Last week I left our narrator from the Burning Angel, Avenging Angel and Fingers, visitor from another world, in a bracknell rookery (shapes in the mist) with red eyes following their movements. I could have incorporated this story, but a lot of backfill for poor Jane to read. So, this is a stand alone for Jane Dougherty’s Microfiction Challenge #4: At the Window. Whether or not we meet Dr. Teagarten in JD’s Microfiction depends a lot on circumstance, JD’s choice of picture, and which character is the least annoyed with me. And there is still the matter of narrator and alien on his home world.
Dr. Teagarten locked Lucillia in a firm embrace, manipulating her so her silhouette was obvious to her brother Frederick watching below. Frederick would seethe, seeing his sweet, naïve sister in such warm companionship with a rapscallion such as himself.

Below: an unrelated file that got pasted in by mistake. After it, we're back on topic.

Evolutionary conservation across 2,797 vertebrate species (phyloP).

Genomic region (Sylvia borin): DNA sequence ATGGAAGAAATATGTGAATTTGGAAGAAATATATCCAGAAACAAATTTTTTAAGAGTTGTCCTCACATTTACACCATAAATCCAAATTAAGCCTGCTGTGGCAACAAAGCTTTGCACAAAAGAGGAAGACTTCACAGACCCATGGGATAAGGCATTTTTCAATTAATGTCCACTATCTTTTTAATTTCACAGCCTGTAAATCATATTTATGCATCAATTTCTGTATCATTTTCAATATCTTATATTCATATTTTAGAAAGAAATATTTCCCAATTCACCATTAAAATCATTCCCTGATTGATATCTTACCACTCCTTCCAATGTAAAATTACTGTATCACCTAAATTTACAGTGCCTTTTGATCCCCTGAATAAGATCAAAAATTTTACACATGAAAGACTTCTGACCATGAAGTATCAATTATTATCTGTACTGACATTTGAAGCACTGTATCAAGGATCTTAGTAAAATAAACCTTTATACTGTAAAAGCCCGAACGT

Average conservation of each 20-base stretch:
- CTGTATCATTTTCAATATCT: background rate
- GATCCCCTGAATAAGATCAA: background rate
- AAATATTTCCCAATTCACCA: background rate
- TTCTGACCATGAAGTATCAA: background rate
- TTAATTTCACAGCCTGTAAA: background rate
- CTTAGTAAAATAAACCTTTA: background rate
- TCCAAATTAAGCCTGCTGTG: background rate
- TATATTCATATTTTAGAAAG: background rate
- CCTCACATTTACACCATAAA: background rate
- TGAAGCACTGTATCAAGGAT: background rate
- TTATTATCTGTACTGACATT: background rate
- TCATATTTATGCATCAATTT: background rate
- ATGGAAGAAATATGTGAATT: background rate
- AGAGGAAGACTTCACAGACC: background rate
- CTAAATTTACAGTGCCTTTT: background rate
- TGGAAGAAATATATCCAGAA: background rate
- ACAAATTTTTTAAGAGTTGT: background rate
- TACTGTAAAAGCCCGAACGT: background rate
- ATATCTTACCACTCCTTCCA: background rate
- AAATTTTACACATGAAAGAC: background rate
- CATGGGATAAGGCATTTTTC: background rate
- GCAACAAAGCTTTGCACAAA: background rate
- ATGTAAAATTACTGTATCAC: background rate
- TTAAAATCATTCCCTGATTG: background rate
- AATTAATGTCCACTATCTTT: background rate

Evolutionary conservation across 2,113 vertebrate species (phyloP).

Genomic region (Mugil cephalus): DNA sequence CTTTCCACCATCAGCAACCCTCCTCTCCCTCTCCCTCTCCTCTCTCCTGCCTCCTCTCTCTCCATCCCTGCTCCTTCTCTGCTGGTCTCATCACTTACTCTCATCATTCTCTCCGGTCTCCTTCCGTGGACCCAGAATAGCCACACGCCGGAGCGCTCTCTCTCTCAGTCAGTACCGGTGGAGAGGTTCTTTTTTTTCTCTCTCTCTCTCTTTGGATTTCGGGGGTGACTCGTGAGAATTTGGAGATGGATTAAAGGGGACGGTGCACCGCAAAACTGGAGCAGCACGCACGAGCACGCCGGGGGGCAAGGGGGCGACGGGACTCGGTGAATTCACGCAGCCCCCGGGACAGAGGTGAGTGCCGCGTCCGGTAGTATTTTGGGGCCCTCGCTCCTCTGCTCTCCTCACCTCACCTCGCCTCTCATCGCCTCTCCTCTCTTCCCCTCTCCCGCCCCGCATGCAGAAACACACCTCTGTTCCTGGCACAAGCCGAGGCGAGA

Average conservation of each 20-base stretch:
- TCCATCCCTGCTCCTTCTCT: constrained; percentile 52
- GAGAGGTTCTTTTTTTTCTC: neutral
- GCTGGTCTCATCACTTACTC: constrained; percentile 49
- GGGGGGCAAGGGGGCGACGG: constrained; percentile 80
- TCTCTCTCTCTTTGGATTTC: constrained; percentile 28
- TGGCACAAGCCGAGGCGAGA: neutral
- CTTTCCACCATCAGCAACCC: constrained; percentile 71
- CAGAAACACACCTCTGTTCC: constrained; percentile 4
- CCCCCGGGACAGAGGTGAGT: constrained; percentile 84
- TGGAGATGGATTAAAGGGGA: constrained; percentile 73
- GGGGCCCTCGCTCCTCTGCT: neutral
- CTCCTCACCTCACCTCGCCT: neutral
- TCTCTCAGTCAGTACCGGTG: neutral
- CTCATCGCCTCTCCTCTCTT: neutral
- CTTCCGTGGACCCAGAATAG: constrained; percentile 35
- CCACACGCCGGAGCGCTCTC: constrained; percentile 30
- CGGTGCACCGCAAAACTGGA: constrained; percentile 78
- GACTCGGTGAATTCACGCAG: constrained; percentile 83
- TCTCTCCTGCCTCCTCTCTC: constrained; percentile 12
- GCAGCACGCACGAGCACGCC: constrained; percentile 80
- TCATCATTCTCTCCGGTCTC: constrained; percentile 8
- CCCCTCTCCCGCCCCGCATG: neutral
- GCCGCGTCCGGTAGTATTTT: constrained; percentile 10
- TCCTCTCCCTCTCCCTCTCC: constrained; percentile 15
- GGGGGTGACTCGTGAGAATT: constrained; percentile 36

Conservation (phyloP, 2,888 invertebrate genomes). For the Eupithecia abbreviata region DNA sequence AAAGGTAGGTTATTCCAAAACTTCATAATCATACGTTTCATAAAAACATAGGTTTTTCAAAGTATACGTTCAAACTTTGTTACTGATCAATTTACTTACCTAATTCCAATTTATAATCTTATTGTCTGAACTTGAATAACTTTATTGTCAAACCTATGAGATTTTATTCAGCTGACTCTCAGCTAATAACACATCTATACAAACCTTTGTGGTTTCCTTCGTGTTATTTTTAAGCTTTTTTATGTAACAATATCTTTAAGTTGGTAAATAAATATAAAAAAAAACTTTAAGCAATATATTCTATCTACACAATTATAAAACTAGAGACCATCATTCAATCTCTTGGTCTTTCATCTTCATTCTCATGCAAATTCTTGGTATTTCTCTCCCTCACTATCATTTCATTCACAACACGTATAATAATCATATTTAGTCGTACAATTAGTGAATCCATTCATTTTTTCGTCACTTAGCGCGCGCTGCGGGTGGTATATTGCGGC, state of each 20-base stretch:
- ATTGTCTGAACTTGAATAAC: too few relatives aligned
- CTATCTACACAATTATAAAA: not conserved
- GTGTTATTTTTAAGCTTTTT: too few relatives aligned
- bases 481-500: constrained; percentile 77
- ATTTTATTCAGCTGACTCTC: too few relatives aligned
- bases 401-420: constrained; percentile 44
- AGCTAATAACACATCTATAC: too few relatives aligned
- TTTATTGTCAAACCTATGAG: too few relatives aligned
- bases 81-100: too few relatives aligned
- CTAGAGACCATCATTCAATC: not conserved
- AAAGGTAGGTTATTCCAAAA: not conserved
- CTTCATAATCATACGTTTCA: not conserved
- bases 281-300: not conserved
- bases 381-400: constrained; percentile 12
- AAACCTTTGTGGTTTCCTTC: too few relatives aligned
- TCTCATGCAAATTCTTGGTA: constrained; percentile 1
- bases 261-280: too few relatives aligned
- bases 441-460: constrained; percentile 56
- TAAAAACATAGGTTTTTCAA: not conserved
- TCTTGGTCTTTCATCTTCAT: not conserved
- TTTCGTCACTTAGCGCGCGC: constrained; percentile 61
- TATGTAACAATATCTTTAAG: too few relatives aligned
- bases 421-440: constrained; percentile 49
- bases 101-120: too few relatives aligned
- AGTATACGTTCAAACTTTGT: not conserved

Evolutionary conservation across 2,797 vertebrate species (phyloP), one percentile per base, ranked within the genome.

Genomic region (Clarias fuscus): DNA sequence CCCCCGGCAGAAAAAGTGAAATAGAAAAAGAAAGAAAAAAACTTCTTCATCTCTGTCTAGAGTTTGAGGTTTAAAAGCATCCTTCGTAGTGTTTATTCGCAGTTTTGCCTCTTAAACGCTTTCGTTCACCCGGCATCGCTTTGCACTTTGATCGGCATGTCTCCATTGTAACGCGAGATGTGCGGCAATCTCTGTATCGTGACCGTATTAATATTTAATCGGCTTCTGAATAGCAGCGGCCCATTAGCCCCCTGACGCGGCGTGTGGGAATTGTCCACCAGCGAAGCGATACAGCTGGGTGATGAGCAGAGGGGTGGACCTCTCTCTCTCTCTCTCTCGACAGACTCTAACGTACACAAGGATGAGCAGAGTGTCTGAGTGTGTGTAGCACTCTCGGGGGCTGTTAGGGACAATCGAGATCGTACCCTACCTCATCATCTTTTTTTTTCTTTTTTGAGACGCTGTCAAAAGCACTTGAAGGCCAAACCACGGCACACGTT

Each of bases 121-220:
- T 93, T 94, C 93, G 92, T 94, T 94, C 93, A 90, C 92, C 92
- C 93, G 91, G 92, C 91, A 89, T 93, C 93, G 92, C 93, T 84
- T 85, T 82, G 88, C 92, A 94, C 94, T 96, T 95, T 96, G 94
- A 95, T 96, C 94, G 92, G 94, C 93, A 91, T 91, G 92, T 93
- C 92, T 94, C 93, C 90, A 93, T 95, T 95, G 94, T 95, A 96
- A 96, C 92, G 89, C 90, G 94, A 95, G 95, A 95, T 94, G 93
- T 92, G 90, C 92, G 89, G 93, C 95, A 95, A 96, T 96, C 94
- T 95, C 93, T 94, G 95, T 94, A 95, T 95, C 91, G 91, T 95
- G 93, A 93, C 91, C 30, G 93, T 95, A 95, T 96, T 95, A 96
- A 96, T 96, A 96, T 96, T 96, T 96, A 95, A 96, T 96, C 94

Teagarten laughed, watching Frederick stalk away – to fetch the police? His father? His lawyer? His doctor? He let Lucillia’s lifeless body slump against the wall behind the billowing curtain.
“Natural causes. She was weak. Too much for her heart, all that fretting.”
Teagarten thought of staying – the whole scenario might play out amusingly – but he preferred slipstreaming to the next interesting point on the continuum he could step off on. Or just sliding with his mind closed, chancing a disappointing and sometimes dangerous stopover.
He packed up his scientific equipment and notes. All fit neatly in a specially designed travel case. With his coat over his arm, hat on head, cane, baggage firmly in hand, he stepped into the closet, never to be seen again in 1890’s Vienna.
Sigmund Freud was curious about the disappearance, and apparent death of Dr. Teagarten’s psychoanalysis patient L. He had hoped to collaborate with Teagarten on theories he was formulating: hysteria; dream analysis.
@ taleweavering/phylor 2016